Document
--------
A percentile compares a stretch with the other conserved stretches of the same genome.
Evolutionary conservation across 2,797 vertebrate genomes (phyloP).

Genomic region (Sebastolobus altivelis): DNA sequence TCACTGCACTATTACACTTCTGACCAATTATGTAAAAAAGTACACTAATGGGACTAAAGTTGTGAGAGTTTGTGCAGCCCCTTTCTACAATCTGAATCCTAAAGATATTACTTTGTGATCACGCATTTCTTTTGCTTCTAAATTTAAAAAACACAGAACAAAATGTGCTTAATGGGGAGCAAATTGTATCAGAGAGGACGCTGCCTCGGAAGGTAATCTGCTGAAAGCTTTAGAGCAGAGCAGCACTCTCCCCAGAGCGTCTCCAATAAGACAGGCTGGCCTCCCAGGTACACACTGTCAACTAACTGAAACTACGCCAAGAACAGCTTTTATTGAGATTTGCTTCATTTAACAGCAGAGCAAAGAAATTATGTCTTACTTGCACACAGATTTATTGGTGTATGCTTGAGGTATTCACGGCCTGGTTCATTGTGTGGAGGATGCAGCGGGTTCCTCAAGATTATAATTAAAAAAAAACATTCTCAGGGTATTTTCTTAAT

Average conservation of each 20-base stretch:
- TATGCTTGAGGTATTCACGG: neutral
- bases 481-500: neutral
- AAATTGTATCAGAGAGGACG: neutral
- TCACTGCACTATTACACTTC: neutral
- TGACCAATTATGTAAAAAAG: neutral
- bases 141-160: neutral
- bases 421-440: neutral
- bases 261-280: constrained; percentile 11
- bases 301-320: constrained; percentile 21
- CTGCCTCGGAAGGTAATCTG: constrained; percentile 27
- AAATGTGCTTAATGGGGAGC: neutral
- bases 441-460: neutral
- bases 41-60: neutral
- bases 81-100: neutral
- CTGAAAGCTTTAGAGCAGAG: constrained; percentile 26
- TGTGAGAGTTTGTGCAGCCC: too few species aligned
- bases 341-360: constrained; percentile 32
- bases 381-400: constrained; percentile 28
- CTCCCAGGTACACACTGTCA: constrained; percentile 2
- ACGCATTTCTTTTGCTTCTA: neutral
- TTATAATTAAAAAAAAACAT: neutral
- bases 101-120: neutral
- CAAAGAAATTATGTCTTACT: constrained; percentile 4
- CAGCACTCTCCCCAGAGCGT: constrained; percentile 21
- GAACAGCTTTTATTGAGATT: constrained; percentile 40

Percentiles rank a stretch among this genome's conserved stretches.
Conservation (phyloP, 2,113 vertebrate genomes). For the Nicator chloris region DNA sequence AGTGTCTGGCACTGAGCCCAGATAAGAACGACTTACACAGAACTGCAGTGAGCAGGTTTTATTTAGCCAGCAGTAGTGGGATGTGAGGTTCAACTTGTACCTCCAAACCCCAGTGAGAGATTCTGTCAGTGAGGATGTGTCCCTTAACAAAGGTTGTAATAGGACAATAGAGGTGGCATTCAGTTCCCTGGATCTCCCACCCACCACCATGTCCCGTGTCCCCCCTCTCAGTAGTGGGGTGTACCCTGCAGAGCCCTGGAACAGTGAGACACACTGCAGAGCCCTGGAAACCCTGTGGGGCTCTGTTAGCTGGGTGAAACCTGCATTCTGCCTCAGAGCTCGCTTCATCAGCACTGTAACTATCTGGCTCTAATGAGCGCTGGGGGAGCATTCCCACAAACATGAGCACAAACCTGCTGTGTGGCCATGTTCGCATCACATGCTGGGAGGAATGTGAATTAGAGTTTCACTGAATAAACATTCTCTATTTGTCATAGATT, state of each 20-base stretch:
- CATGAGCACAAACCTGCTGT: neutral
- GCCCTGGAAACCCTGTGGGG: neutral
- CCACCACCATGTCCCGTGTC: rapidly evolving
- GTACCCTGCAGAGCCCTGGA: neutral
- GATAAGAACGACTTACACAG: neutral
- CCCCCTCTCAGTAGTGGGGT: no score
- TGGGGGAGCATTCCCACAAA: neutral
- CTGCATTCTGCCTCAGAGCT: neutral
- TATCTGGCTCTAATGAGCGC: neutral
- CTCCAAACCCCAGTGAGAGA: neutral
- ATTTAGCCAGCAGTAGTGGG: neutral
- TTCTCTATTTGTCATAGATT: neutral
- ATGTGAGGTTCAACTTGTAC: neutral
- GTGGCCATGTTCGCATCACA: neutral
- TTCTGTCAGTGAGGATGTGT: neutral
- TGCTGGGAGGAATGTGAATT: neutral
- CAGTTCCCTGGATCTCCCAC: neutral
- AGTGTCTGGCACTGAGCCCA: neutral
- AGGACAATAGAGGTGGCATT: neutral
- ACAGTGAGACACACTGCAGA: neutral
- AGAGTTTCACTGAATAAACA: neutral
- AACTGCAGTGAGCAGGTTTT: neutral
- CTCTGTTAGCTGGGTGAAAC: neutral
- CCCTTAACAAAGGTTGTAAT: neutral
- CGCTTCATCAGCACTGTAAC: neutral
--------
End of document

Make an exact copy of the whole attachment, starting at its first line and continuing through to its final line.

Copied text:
A percentile compares a stretch with the other conserved stretches of the same genome.
Evolutionary conservation across 2,797 vertebrate genomes (phyloP).

Genomic region (Sebastolobus altivelis): DNA sequence TCACTGCACTATTACACTTCTGACCAATTATGTAAAAAAGTACACTAATGGGACTAAAGTTGTGAGAGTTTGTGCAGCCCCTTTCTACAATCTGAATCCTAAAGATATTACTTTGTGATCACGCATTTCTTTTGCTTCTAAATTTAAAAAACACAGAACAAAATGTGCTTAATGGGGAGCAAATTGTATCAGAGAGGACGCTGCCTCGGAAGGTAATCTGCTGAAAGCTTTAGAGCAGAGCAGCACTCTCCCCAGAGCGTCTCCAATAAGACAGGCTGGCCTCCCAGGTACACACTGTCAACTAACTGAAACTACGCCAAGAACAGCTTTTATTGAGATTTGCTTCATTTAACAGCAGAGCAAAGAAATTATGTCTTACTTGCACACAGATTTATTGGTGTATGCTTGAGGTATTCACGGCCTGGTTCATTGTGTGGAGGATGCAGCGGGTTCCTCAAGATTATAATTAAAAAAAAACATTCTCAGGGTATTTTCTTAAT

Average conservation of each 20-base stretch:
- TATGCTTGAGGTATTCACGG: neutral
- bases 481-500: neutral
- AAATTGTATCAGAGAGGACG: neutral
- TCACTGCACTATTACACTTC: neutral
- TGACCAATTATGTAAAAAAG: neutral
- bases 141-160: neutral
- bases 421-440: neutral
- bases 261-280: constrained; percentile 11
- bases 301-320: constrained; percentile 21
- CTGCCTCGGAAGGTAATCTG: constrained; percentile 27
- AAATGTGCTTAATGGGGAGC: neutral
- bases 441-460: neutral
- bases 41-60: neutral
- bases 81-100: neutral
- CTGAAAGCTTTAGAGCAGAG: constrained; percentile 26
- TGTGAGAGTTTGTGCAGCCC: too few species aligned
- bases 341-360: constrained; percentile 32
- bases 381-400: constrained; percentile 28
- CTCCCAGGTACACACTGTCA: constrained; percentile 2
- ACGCATTTCTTTTGCTTCTA: neutral
- TTATAATTAAAAAAAAACAT: neutral
- bases 101-120: neutral
- CAAAGAAATTATGTCTTACT: constrained; percentile 4
- CAGCACTCTCCCCAGAGCGT: constrained; percentile 21
- GAACAGCTTTTATTGAGATT: constrained; percentile 40

Percentiles rank a stretch among this genome's conserved stretches.
Conservation (phyloP, 2,113 vertebrate genomes). For the Nicator chloris region DNA sequence AGTGTCTGGCACTGAGCCCAGATAAGAACGACTTACACAGAACTGCAGTGAGCAGGTTTTATTTAGCCAGCAGTAGTGGGATGTGAGGTTCAACTTGTACCTCCAAACCCCAGTGAGAGATTCTGTCAGTGAGGATGTGTCCCTTAACAAAGGTTGTAATAGGACAATAGAGGTGGCATTCAGTTCCCTGGATCTCCCACCCACCACCATGTCCCGTGTCCCCCCTCTCAGTAGTGGGGTGTACCCTGCAGAGCCCTGGAACAGTGAGACACACTGCAGAGCCCTGGAAACCCTGTGGGGCTCTGTTAGCTGGGTGAAACCTGCATTCTGCCTCAGAGCTCGCTTCATCAGCACTGTAACTATCTGGCTCTAATGAGCGCTGGGGGAGCATTCCCACAAACATGAGCACAAACCTGCTGTGTGGCCATGTTCGCATCACATGCTGGGAGGAATGTGAATTAGAGTTTCACTGAATAAACATTCTCTATTTGTCATAGATT, state of each 20-base stretch:
- CATGAGCACAAACCTGCTGT: neutral
- GCCCTGGAAACCCTGTGGGG: neutral
- CCACCACCATGTCCCGTGTC: rapidly evolving
- GTACCCTGCAGAGCCCTGGA: neutral
- GATAAGAACGACTTACACAG: neutral
- CCCCCTCTCAGTAGTGGGGT: no score
- TGGGGGAGCATTCCCACAAA: neutral
- CTGCATTCTGCCTCAGAGCT: neutral
- TATCTGGCTCTAATGAGCGC: neutral
- CTCCAAACCCCAGTGAGAGA: neutral
- ATTTAGCCAGCAGTAGTGGG: neutral
- TTCTCTATTTGTCATAGATT: neutral
- ATGTGAGGTTCAACTTGTAC: neutral
- GTGGCCATGTTCGCATCACA: neutral
- TTCTGTCAGTGAGGATGTGT: neutral
- TGCTGGGAGGAATGTGAATT: neutral
- CAGTTCCCTGGATCTCCCAC: neutral
- AGTGTCTGGCACTGAGCCCA: neutral
- AGGACAATAGAGGTGGCATT: neutral
- ACAGTGAGACACACTGCAGA: neutral
- AGAGTTTCACTGAATAAACA: neutral
- AACTGCAGTGAGCAGGTTTT: neutral
- CTCTGTTAGCTGGGTGAAAC: neutral
- CCCTTAACAAAGGTTGTAAT: neutral
- CGCTTCATCAGCACTGTAAC: neutral